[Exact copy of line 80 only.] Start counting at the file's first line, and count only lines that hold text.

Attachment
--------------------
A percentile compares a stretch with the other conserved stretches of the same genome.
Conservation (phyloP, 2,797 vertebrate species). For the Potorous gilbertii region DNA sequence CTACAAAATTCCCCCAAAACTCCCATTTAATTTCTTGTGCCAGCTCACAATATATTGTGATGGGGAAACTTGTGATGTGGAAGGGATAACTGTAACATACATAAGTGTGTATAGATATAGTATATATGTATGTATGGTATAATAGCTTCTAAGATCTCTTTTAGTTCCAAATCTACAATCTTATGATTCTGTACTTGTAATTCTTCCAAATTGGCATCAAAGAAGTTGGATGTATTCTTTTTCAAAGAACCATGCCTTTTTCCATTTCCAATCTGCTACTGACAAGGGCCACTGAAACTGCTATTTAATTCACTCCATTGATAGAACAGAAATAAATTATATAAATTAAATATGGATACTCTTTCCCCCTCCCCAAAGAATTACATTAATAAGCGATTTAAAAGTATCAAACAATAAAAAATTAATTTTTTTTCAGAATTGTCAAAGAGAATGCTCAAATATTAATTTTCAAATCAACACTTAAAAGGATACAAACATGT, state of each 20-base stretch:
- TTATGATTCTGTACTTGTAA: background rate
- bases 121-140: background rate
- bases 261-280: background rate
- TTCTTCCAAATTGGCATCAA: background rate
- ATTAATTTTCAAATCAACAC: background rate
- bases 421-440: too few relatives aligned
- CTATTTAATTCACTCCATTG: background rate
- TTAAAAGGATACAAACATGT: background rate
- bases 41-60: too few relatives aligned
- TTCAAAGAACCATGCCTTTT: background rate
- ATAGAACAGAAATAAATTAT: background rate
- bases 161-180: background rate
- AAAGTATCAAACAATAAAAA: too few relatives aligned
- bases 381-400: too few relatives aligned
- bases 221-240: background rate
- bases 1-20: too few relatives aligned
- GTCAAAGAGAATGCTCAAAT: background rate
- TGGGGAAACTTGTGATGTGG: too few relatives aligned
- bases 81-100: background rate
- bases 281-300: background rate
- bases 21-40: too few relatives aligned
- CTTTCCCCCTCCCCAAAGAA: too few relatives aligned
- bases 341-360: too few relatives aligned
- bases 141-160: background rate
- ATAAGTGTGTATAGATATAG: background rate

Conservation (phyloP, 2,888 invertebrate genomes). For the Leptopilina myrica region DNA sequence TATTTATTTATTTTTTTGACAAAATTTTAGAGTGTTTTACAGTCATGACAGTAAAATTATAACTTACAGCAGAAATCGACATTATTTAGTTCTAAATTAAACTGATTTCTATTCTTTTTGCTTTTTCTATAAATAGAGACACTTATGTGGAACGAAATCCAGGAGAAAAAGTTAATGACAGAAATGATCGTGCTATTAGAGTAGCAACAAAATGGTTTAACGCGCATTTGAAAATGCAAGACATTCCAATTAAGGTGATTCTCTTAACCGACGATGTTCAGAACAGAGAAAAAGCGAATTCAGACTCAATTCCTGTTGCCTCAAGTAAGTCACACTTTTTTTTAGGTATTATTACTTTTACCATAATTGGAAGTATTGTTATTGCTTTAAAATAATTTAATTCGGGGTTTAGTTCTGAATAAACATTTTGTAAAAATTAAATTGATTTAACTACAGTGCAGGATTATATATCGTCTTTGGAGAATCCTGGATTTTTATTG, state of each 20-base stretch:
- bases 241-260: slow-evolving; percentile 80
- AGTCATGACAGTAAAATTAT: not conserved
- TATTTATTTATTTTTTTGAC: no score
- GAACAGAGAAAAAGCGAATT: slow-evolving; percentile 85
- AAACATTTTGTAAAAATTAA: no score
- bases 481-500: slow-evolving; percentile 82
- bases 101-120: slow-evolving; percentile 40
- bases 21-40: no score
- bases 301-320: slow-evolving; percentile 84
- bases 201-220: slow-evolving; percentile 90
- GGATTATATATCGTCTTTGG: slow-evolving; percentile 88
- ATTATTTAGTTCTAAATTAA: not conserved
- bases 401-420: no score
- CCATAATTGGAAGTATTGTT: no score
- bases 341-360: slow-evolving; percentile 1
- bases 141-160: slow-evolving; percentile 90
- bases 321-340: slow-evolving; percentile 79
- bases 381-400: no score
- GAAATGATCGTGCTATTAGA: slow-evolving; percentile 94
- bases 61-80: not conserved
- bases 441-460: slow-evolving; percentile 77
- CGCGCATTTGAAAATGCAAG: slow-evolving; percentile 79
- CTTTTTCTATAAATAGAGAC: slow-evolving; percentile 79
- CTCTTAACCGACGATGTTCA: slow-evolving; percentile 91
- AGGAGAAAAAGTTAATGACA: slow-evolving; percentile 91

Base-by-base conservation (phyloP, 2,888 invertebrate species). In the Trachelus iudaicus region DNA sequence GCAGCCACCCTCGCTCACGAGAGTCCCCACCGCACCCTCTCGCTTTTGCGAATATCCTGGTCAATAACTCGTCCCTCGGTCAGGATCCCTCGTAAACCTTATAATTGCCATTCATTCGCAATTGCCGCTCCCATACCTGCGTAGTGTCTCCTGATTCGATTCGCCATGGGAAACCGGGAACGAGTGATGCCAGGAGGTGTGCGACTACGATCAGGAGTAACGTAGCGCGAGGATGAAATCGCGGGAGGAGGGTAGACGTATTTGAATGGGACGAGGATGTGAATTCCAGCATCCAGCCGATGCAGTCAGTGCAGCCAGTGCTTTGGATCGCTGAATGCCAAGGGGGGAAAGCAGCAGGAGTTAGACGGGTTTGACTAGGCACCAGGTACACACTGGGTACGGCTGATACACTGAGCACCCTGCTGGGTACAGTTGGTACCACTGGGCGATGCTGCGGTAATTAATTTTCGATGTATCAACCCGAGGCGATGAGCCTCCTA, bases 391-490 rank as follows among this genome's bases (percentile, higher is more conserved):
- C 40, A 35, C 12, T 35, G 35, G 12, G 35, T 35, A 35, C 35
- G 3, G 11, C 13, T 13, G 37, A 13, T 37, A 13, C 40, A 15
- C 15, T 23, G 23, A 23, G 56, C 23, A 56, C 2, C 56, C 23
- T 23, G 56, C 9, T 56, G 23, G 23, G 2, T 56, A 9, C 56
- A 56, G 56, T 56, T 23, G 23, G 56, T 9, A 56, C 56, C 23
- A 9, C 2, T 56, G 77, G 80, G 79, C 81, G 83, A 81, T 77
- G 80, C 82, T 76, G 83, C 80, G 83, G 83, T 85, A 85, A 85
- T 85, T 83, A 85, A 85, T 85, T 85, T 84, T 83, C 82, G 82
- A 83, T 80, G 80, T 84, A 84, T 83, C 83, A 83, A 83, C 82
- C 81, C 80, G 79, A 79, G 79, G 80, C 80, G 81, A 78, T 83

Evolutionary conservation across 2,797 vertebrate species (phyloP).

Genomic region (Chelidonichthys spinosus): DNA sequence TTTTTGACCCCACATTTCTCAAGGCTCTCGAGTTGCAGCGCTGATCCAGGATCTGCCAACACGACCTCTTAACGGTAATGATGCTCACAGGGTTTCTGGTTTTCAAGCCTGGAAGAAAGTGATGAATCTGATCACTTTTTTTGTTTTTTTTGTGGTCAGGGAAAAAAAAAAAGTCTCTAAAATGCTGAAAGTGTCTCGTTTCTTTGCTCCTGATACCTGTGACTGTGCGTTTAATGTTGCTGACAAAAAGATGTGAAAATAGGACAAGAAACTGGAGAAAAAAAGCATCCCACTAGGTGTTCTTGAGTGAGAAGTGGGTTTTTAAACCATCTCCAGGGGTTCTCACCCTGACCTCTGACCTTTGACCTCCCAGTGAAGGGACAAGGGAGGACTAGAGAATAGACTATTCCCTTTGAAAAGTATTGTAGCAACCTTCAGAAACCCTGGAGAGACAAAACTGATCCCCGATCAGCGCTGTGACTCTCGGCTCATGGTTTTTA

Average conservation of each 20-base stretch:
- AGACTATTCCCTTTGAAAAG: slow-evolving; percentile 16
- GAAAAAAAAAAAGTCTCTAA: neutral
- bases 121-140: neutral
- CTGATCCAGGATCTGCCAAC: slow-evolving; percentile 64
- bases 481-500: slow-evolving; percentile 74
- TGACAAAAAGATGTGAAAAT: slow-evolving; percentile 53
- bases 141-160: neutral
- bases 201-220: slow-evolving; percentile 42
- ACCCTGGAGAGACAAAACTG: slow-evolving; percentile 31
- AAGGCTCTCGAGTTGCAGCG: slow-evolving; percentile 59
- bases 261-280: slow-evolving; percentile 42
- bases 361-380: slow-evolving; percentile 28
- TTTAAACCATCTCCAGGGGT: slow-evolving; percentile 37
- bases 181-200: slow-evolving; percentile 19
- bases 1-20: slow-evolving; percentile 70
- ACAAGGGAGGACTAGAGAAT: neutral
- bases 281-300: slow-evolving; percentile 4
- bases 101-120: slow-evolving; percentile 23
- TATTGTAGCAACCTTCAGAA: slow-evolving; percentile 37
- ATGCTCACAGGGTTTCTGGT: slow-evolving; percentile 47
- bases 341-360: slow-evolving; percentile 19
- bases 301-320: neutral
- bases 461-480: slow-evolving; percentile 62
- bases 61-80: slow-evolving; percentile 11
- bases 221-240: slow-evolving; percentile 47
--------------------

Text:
- TTTAAACCATCTCCAGGGGT: slow-evolving; percentile 37